Reduced fibrinolytic resistance in patients with factor XI deficiency. Evidence of a thrombin-independent impairment of the thrombin-activatable fibrinolysis inhibitor pathway

M. Colucci, F. Incampo, A. Cannavò, M. Menegatti, S. M. Siboni, F. Zaccaria, N. Semeraro, F. Peyvandi

Research output: Contribution to journalArticlepeer-review

Abstract

Essentials Plasma of factor XI-deficient patients (FXI-dp) displays enhanced fibrinolysis. We investigated the role of thrombin activatable fibrinolysis inhibitor (TAFI) in 18 FXI-dp. FXI-dp generated less activated TAFI (TAFIa) on clotting challenge and were resistant to TAFIa. TAFI activation and TAFIa resistance correlated with bleeding score and bleeding phenotype. Summary: Background Factor XI (FXI) deficiency, a rare disorder with unpredictable bleeding, has been associated with reduced fibrinolytic resistance as a result of abnormal fibrin density. Objective We investigated the involvement of thrombin-activatable fibrinolysis inhibitor (TAFI) in the increased lysability of FXI-deficient (FXI-def) clots and the role of thrombin. Patients/Methods Eighteen patients with FXI deficiency (1–58%) and 17 matched controls were investigated for fibrinolytic resistance to t-PA, thrombin generation, TAFI activation and response to TAFIa. Results When clotting was induced by 0.5 pm tissue factor (TF), FXI-def plasmas displayed less thrombin and TAFIa generation and shorter lysis time than controls. A 100-fold higher TF concentration (to bypass FXI) abolished the difference in thrombin generation but not in lysis time between patients and controls. Normalization of FXI levels by a FXI concentrate increased thrombin generation but had no effect on the lysis time of FXI-def plasma. Moreover, when clots were induced by purified thrombin and high concentrations of FXa inhibitor, FXI-def plasma still generated less TAFIa and displayed a shorter lysis time than controls. Finally, upon TAFIa addition, the lysis time of FXI-def plasma was prolonged significantly less than that of control plasma, suggesting a TAFIa resistance. TAFIa generation and TAFIa resistance were correlated with the bleeding score, displaying a considerable capacity to discriminate between patients with and without bleeding. Conclusions TAFI pathway impairment, largely caused by a hitherto unknown TAFIa resistance, appears to be one main cause of decreased fibrinolytic resistance in FXI deficiency and might be clinically useful for assessing the bleeding risk of FXI-def patients.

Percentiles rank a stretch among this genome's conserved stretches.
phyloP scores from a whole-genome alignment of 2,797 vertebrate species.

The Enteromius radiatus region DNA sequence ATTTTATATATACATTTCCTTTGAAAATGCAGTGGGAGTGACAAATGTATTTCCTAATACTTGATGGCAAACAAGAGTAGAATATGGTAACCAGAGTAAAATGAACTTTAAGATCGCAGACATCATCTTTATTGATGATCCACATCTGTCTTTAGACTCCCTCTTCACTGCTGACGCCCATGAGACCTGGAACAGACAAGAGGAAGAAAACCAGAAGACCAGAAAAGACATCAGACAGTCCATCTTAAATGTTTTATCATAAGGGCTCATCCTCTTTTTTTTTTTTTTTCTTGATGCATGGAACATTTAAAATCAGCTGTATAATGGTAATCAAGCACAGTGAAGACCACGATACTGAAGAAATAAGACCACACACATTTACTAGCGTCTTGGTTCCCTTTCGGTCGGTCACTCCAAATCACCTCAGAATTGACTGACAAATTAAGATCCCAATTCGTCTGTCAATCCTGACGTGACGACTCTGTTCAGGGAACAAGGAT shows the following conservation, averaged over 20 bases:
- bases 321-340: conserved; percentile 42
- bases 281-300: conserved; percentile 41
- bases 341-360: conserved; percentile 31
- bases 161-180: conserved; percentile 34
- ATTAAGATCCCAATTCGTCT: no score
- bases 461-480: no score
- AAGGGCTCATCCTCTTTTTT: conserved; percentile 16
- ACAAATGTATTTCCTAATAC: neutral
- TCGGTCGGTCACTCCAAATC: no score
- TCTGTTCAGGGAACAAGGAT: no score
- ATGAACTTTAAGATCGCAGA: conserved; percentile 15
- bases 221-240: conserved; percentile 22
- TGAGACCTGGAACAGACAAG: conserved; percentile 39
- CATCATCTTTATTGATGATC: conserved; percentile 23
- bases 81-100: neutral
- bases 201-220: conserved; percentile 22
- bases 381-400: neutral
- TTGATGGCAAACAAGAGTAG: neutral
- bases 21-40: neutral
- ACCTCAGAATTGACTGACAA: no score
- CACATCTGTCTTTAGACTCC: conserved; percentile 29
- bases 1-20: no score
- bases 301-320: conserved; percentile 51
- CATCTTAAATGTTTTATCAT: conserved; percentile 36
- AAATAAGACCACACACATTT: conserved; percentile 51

Original languageEnglish
Pages (from-to)1603-1614
Number of pages12
JournalJournal of Thrombosis and Haemostasis
Volume14
Issue number8
DOIs
Publication statusPublished - Aug 1 2016

Keywords

  • factor XI deficiency
  • fibrinolysis
  • hemorrhage
  • plasma procarboxypeptidase B
  • thrombin

ASJC Scopus subject areas

  • Hematology

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